Arkansas – Class 1 – Easy
Florida – Drive up
Louisiana – Class 1 – Easy
Mississippi – Drive up

Early Fall (September) Loop from DC
Pennsylvania – Drive up
Maryland – Class 1 – Easy
West Virginia – Drive up

Fall (Oct – Nov) Loop from Chattanooga, TN
Georgia – Class 1 – Easy
Kentucky – Drive up
North Carolina – Class 1 – Easy
South Carolina – Class 1 – Easy
Virginia – Class 1 – Moderate but long

Fall (Oct – Nov) Loop from St. Louis, MO

Missouri – Class 1 – Easy

Indiana – Class 1 – Drive up and walk (Private Property)

Ohio – Class 1 – Drive up and walk (Private property)

Summer (Jul – Aug) Loop from Minneapolis, MN
Minnesota – Class 1 – Moderate
Michigan – Class 1  – Drive up
Wisconsin – Class 1 – Easy
Iowa – Class 1 – Easy
Illinois – Class 1 – Drive up and walk (Private property)

Summer (July – Sep) Hikes

North Dakota – Class 1 – Easy

South Dakota – Class 1 – Moderate

Idaho – Class 3 – Strenuous

California – Class 1 – Strenuous

Nevada –  Class 1 – Strenuous

Utah – Class 1 – Strenuous

Oklahoma – Class 1 – Moderate and long

Kansas – Class 1 – Easy

Nebraska – Class 1 – Easy

Alternative to Drive Up

You can choose to hike the below 11 highpoints instead of driving up to the summit or taking the cog rail to Mount Washinton (New Hampshire). Something to consider if you want to up your game or you are a 50 finisher and need something fun to keep climbing and highpointing.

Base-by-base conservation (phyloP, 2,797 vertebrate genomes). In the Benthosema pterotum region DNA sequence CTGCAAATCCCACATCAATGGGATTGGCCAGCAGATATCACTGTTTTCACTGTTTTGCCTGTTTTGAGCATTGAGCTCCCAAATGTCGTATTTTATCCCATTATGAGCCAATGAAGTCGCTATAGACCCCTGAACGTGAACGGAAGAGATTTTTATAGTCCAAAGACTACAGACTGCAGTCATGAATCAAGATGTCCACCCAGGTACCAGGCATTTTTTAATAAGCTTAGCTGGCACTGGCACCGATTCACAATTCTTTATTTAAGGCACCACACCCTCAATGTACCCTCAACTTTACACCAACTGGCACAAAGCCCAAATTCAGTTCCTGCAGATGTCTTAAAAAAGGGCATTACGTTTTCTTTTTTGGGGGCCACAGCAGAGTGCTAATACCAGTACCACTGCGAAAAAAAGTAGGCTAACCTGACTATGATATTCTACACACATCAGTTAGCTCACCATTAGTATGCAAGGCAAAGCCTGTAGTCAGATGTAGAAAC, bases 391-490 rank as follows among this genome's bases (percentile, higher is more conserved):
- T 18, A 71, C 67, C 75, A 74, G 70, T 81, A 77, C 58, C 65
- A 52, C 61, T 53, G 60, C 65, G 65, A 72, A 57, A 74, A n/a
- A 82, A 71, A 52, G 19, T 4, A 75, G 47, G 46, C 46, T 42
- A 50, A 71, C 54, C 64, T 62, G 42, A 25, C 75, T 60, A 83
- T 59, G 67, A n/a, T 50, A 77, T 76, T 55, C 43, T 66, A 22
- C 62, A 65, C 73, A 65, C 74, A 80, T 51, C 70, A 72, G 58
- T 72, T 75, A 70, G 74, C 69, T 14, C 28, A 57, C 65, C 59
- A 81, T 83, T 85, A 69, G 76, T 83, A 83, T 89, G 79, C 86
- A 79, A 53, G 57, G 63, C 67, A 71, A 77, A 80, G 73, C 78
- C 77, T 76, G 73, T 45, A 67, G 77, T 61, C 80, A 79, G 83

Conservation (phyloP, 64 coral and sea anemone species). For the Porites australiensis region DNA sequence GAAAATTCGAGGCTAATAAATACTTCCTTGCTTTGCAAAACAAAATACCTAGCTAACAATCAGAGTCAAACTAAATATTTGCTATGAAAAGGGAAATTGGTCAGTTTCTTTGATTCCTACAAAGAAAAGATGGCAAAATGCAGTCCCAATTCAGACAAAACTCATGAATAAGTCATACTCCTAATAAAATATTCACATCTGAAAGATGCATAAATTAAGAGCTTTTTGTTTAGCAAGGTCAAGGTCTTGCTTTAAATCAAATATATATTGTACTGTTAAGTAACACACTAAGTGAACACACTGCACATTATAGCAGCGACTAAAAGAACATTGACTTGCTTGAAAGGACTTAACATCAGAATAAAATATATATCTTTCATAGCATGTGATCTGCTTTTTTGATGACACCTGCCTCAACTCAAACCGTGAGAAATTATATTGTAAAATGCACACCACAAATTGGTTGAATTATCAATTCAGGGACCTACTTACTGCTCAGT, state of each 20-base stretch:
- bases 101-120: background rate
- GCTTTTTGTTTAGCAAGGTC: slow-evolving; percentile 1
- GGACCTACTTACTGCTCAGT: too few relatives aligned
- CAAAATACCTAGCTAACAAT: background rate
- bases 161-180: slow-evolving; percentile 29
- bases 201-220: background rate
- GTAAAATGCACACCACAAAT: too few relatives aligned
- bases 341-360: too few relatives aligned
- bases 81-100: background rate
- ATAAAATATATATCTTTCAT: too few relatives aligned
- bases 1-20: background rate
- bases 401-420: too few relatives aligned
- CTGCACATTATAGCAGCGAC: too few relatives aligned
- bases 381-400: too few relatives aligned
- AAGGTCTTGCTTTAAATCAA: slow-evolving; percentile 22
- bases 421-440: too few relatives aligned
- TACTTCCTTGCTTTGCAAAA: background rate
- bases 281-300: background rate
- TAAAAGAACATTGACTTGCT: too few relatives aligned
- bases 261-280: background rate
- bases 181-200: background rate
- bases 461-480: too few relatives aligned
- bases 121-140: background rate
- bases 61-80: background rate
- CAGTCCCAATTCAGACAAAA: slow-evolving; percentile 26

1. Mississippi (Woodall Mountain) – Easy 0.1 mile walk
2. Kansas (Mt. Sunflower) – Easy 0.5 mile hike
3. West Virginia (Spruce Knob) – Easy 0.7 mile hike

4. Nebraska (Panorama Point) – Easy 2.5 miles hike
5. Kentucky (Black Mountain) – Easy 4.6 miles hike
6. Pennsylvania (Mt. Davis) – Easy 5.4 miles hike
7. Alabama (Cheaha Mountain) – Easy 7.6 miles hike

8. New Jersey (High Point) – Moderate 3.6 miles hike on the AT
9. Massachusetts (Mt. Greylock) – Difficult 10.4 miles long hike
10. Michigan (Mt. Arvon) – Difficult 12.4 miles long hike
11. New Hampshire (Mt. Washington) – Difficult 8 miles long hike

US Territories HighPoints

There are 6 more highpoints that you can consider to be the Ultimate United States Highpoint finisher. Five of these are US territories and D.C. is a federal district.

1. Washington, D.C. (Point Reno, 409) – Drive up
2. Guam (Mt. Lamlam, 1332)
3. Northern Mariana (Agrihan, 3166)
4. Puerto Rico (Cerro de Punta, 4390)
5. American Samoa (Lata Mountain, 3160)
6. US Virgin Islands (Crown Mountain, 1556)

www.artoftravel.store

Similar Posts:

July 6, 2017 8:38 pm Published by Leave your thoughts

Join the Travel Club